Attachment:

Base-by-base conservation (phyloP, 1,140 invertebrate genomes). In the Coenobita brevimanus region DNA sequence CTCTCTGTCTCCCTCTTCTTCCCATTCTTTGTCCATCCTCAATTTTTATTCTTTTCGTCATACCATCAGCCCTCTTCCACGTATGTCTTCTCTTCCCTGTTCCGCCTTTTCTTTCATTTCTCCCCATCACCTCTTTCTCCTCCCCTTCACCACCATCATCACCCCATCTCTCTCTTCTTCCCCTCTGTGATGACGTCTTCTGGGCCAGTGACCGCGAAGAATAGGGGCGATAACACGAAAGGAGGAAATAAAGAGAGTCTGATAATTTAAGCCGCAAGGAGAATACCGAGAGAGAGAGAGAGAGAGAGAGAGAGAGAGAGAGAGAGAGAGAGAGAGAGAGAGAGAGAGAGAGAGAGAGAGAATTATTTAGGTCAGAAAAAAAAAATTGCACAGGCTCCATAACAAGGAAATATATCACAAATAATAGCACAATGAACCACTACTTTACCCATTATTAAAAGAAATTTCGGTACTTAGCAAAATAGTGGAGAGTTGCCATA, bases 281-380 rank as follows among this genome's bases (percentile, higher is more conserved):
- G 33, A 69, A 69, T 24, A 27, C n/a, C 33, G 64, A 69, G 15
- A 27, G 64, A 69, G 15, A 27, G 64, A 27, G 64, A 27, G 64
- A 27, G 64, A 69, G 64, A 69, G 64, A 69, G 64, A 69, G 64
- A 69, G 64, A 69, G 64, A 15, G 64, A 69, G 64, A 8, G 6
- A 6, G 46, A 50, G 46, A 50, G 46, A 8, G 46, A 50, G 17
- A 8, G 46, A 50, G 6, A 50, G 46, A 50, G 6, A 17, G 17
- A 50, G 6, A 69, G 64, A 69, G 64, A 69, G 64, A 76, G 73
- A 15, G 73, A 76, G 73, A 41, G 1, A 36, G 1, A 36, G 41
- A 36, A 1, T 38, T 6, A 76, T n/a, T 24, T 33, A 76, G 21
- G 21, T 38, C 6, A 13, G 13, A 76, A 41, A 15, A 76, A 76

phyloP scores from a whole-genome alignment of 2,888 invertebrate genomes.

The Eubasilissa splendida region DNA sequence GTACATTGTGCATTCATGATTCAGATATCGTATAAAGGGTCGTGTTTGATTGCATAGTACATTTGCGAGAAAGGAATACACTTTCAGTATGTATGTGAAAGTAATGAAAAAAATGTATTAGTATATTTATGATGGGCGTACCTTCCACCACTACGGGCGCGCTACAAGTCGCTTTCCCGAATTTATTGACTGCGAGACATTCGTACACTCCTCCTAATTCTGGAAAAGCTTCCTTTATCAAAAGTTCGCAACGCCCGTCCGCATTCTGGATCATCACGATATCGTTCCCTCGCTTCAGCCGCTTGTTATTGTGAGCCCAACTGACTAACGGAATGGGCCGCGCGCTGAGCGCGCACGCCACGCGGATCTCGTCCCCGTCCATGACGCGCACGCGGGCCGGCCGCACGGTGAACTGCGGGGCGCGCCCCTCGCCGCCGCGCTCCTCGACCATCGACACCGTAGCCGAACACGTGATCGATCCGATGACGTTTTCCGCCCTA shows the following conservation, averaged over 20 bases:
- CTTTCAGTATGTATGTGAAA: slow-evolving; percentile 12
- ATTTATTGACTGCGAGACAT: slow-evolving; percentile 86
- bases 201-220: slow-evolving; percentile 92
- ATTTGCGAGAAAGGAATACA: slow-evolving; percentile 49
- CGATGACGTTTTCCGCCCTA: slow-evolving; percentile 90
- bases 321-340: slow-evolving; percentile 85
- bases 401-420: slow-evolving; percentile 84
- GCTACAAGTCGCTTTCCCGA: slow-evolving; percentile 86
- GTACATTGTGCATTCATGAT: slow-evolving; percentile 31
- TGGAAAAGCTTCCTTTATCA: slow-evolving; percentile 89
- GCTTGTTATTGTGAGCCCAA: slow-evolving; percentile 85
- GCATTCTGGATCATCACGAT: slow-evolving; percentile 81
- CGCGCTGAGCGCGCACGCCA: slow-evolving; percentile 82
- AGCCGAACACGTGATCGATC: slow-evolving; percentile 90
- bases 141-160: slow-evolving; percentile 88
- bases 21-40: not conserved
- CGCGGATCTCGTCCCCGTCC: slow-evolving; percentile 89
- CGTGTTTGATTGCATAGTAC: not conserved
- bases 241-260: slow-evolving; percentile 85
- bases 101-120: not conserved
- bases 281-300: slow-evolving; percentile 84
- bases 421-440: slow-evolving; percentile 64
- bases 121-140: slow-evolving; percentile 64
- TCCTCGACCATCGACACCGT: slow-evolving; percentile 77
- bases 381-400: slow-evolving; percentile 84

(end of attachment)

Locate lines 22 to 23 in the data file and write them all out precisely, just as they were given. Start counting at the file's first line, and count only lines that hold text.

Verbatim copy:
- GTACATTGTGCATTCATGAT: slow-evolving; percentile 31
- TGGAAAAGCTTCCTTTATCA: slow-evolving; percentile 89